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Radar Ranging

Light Echoes

Light travels at a finite speed of 3×108 m/s (299,792,458 m/s to be exact). When a light signal (such as a radio pulse) is directed at a nearby planetary body part of the signal will be reflected back. By timing how long it takes this light echo to return and then dividing this time by 2 and multiplying by the speed of light, the distance to the planet can be determined. The animation below shows this simple behavior.

A radar pulse sent to Mercury (not to scale).

Problems with the Technique

Radar ranging is a challenging technique to implement. The atmosphere poses difficulties and this is one reason that radio waves are used as the atmosphere is largely transparent to certain radio frequencies. The second difficulty is signal strength. The signal will start to spread out as soon as it is sent. The more distant the object, the more spread out the beam will be when it arrives and the more spread out the echo will be when it is received. The end result is a very weak signal. Strong signals must be broadcast and and very sensitive detectors are needed to detect the echo. Radio waves fit both these categories much better than visible light (one exception is an visible laser pulse sent to the nearby Moon). Thus, this technique is known by the acronym RADAR -- radio detection and ranging.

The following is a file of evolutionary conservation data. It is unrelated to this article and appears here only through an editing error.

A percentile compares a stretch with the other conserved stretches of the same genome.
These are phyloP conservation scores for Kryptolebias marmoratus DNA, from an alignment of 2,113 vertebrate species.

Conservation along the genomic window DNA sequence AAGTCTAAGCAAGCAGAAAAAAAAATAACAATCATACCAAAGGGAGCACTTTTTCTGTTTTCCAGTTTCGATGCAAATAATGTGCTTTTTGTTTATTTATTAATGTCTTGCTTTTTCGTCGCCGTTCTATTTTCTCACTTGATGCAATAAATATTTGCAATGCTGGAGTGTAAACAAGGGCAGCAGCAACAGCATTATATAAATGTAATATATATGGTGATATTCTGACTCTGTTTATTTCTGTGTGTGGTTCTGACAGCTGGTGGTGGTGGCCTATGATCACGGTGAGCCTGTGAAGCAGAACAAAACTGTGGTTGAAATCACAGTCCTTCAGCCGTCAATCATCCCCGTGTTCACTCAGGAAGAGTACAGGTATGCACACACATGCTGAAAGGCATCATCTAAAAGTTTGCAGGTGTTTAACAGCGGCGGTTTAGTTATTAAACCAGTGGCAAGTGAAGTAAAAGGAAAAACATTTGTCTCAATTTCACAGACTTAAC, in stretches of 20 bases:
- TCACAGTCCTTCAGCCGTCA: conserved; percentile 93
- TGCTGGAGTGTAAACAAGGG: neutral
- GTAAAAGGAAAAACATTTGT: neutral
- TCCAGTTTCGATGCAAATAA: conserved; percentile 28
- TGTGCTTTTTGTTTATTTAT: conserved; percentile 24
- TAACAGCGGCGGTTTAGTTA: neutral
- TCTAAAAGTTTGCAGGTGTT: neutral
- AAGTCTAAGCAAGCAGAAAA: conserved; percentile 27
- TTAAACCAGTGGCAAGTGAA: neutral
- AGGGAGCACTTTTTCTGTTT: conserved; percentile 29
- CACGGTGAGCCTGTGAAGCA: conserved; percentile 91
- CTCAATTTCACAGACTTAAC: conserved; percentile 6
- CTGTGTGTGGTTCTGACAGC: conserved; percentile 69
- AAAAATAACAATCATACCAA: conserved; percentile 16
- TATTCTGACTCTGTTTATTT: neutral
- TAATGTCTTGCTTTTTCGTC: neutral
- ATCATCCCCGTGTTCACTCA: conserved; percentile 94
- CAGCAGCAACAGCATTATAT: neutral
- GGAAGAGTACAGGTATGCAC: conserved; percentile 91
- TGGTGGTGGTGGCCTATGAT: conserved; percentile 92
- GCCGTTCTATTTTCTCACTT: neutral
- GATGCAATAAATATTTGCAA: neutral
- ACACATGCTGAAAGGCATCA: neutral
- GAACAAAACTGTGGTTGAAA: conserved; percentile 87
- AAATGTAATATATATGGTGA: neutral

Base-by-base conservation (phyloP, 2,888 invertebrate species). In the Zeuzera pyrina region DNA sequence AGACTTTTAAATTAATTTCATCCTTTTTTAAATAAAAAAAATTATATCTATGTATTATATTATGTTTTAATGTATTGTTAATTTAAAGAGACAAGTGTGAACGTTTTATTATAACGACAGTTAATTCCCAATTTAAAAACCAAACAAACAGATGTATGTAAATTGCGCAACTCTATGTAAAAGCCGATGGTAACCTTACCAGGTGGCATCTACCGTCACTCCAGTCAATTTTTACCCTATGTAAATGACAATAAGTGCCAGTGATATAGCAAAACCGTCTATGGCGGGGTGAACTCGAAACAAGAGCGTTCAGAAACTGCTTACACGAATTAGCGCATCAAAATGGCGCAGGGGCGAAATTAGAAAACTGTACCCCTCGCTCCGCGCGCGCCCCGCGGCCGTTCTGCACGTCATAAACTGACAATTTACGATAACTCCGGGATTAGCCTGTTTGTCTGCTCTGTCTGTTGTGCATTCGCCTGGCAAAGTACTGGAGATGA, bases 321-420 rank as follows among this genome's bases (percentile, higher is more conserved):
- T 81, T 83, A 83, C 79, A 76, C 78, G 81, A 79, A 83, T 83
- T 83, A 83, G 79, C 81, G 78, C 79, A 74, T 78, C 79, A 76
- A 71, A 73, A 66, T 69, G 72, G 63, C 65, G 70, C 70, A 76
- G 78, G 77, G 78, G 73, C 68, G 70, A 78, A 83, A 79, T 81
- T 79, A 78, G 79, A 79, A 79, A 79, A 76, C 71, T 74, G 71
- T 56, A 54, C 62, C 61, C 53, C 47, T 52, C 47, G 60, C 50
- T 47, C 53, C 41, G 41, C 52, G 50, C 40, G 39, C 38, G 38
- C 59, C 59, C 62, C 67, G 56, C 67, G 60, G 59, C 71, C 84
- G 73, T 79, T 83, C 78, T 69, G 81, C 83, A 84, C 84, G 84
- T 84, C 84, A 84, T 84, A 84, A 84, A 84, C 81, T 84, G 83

Additional Information

pulse echo
Doppler shift from planet rotation.

When the signal received from a large round body like a planet is sufficiently strong, additional information may be gathered. The entire echo will be Doppler shifted by the relative velocities of the the Earth and the target body. The radar pulse will hit the planet at slightly different times because of the curvature of the planet resulting in slight differences in echo reception time. If the planet is rotating, the echo will have additional small Doppler shifts based on this motion. In the figure to the right where the planet is rotating counter-clockwise, the pulse will be slightly blueshifted on the left-side of the echo compared to a slight redshifting of the right-side of the echo. Radar data such as this taken in 1965 showed that Mercury has a 3:2 spin orbit resonance -- it revolves around the sun in 88 days and rotates in 59 days. This techique has also been applied to all nearby, large planetary bodies including the moon, Venus, Mars, the Galilean satellites, the rings of Saturn, and Titan.